Luke 15: 20 says, “But while he was still a long way off, his father saw him and was filled with compassion for him; he ran to his son, threw his arms around him and kissed him.” The father ran through town, past the elders waiting to stone his son and embraced him, so that if they started throwing stones, they would hit him and not his son. Also, it was considered undignified for a Jewish man to hike up his robe, bare his skin on his legs, and run the way he did. But none of that mattered to the father in that moment. The only thing that mattered was that he loved his son, and his son was coming home. Not only that, but he also didn’t just make him a servant, like the son expected; he put a robe on him in his smelly condition, put a ring on his finger, and sandals on his feet. This is significant because only sons were given shoes, but not servants. Then, he threw him a feast with the fattened calf to celebrate his return. How beautiful is the storge love the father showed for his wayward son!

The interesting thing I heard recently is that this story was not original with Jesus. The only difference is that in the original story, the son was stoned to death. Jesus was attempting to demonstrate the love the Father has for lost sinners, and He totally flipped the script on the story, surprising his Jewish audience. I can relate to this type of storge love with two of my children. Our youngest daughter moved away from home, out of state, almost three years ago, and when she first left, she wanted nothing to do with us. She was going through a lot of personal struggles, and she felt she needed to move out and figure things out on her own. As hard as it was to watch her walk out of the house at 20 years old with all her stuff and drive away, we knew that we had to let her go. She was angry at the world and did not want our help. After crying and praying about it, we decided to surrender her completely to the Lord. I felt very strongly that the Lord made it clear to me He wanted me to wait on His timing and let her make the first move to reach out. Aside from a couple of texts letting us know she arrived in Florida, and answering a couple of occasional questions, we did not call her. It was hard, but I also had a sense of peace about it, knowing that the Lord was in control, and He was writing her story.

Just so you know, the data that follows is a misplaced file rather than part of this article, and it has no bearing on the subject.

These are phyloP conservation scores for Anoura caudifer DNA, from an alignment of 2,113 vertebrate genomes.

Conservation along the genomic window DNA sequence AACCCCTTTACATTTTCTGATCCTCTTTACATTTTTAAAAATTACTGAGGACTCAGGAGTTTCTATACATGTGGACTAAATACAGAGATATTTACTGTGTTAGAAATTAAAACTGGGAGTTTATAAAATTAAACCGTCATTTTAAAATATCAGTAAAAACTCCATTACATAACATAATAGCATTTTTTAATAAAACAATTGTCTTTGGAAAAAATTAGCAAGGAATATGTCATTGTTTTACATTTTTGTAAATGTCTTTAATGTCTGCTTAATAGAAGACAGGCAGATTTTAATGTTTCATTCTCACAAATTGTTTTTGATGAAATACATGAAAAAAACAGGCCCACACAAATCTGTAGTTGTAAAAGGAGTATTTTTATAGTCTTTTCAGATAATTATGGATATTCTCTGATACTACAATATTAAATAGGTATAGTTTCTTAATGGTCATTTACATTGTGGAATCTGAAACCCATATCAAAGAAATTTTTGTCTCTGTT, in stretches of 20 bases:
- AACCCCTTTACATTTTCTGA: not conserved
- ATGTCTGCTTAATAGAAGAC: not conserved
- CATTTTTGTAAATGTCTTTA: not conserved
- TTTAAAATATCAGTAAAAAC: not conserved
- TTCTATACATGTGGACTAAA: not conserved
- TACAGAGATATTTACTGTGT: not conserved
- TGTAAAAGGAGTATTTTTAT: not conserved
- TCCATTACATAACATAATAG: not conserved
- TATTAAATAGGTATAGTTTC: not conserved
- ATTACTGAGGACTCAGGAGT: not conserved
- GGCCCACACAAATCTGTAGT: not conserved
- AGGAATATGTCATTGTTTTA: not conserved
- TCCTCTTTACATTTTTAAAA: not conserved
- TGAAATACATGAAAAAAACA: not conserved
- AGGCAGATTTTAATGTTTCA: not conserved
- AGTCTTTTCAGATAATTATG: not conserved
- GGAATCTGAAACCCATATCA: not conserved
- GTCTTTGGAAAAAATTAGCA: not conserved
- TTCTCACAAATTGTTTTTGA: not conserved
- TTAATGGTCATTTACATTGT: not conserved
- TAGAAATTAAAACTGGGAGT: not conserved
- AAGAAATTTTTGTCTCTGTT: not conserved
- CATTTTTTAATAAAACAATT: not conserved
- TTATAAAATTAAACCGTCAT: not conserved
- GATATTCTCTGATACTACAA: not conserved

After three months of not hearing from her, however, I was starting to question if I really should wait for her to call. The Lord knew I was getting anxious, and the next thing I knew, she called me out of the blue one day. We ended up talking for almost three and a half hours! I know that would not have happened if I had tried to reach out to her sooner. I was so glad I had waited for the Lord’s timing. She found a wonderful church down there and has since found freedom in Christ from many of the issues that her bound for years. I thank God that He works in mysterious ways, and I never could have imagined that He would restore her in the ways that He did.